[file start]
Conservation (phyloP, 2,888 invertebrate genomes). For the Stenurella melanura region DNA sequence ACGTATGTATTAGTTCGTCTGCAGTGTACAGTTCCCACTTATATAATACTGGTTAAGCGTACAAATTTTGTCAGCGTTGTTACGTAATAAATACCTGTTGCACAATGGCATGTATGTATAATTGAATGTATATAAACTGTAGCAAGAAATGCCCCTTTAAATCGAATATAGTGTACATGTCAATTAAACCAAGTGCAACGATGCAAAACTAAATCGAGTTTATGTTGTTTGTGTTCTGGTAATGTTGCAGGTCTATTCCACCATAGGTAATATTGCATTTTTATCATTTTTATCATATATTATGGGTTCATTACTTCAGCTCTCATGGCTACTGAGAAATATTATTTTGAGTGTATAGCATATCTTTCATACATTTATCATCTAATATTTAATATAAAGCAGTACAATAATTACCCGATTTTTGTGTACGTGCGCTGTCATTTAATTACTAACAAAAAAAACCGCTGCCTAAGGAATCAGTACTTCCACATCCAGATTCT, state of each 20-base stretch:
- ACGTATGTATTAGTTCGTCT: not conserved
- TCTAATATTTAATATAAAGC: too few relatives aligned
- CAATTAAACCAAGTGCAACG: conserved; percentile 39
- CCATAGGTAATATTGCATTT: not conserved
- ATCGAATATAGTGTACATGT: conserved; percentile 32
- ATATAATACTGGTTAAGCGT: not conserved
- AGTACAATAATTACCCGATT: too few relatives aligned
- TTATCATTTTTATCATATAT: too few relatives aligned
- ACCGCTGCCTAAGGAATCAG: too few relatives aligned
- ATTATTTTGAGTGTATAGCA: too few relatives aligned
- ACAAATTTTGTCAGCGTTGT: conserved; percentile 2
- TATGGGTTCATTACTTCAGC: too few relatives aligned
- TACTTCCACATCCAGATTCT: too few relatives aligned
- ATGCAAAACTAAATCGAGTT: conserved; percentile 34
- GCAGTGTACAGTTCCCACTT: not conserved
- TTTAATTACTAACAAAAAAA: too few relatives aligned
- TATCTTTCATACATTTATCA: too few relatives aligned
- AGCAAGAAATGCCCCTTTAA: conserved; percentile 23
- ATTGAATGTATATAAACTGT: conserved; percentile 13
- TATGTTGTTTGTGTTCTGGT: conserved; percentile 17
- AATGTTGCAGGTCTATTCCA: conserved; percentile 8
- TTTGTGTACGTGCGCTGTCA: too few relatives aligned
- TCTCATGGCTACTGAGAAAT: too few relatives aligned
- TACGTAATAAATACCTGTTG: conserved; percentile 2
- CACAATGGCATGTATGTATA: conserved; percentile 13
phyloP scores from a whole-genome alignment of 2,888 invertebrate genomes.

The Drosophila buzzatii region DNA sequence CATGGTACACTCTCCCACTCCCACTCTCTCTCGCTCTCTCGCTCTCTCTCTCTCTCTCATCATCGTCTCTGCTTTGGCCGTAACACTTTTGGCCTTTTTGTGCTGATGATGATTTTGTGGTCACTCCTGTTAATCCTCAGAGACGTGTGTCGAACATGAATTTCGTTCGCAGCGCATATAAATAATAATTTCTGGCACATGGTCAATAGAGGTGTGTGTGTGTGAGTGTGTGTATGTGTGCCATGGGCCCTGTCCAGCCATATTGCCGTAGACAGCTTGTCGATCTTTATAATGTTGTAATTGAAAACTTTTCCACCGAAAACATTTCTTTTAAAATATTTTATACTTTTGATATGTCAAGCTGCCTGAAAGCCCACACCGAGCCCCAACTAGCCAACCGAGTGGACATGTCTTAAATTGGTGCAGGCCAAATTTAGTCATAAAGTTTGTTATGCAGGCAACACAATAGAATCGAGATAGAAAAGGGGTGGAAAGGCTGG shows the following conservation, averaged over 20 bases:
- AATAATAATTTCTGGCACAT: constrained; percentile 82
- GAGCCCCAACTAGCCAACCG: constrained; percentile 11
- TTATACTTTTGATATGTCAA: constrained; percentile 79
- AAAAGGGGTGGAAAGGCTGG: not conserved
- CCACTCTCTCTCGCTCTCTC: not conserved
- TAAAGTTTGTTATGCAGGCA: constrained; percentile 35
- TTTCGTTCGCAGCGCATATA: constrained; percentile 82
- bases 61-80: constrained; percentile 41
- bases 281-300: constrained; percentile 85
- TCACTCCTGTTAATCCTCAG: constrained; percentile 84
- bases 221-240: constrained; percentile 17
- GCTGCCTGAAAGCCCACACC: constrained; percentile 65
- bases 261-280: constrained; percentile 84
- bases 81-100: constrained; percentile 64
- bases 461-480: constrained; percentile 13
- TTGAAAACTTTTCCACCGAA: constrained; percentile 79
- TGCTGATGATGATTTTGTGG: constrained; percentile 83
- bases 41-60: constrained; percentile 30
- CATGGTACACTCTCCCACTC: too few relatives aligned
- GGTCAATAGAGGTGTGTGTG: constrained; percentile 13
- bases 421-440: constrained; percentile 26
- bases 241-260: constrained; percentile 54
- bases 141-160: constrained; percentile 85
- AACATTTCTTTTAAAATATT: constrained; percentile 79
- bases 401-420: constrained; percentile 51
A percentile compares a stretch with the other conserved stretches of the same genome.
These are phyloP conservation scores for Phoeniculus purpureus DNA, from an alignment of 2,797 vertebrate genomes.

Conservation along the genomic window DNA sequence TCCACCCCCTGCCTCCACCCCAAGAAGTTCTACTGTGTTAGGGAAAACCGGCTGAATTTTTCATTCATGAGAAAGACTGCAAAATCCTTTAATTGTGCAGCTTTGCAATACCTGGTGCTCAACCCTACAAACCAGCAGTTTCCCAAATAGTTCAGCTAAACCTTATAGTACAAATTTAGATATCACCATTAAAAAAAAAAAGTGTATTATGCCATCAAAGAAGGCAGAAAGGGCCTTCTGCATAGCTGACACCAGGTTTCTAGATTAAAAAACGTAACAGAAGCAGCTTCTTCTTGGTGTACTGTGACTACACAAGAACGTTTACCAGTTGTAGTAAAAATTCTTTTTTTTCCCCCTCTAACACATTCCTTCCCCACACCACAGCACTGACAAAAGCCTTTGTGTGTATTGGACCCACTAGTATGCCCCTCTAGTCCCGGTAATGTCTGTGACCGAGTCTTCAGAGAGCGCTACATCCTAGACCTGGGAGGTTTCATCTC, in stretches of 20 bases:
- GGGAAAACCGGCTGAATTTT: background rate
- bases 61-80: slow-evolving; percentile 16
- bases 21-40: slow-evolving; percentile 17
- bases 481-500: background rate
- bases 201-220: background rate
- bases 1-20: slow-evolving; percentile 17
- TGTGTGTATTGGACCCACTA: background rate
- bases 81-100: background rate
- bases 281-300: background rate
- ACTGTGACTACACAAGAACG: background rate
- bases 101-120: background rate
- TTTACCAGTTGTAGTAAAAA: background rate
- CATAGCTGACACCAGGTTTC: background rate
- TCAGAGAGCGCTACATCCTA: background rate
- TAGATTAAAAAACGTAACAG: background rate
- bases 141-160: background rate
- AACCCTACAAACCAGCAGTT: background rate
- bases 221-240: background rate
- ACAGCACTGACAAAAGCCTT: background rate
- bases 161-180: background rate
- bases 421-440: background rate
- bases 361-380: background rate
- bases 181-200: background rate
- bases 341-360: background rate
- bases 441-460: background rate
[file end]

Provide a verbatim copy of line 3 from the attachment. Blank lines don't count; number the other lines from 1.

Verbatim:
- TCTAATATTTAATATAAAGC: too few relatives aligned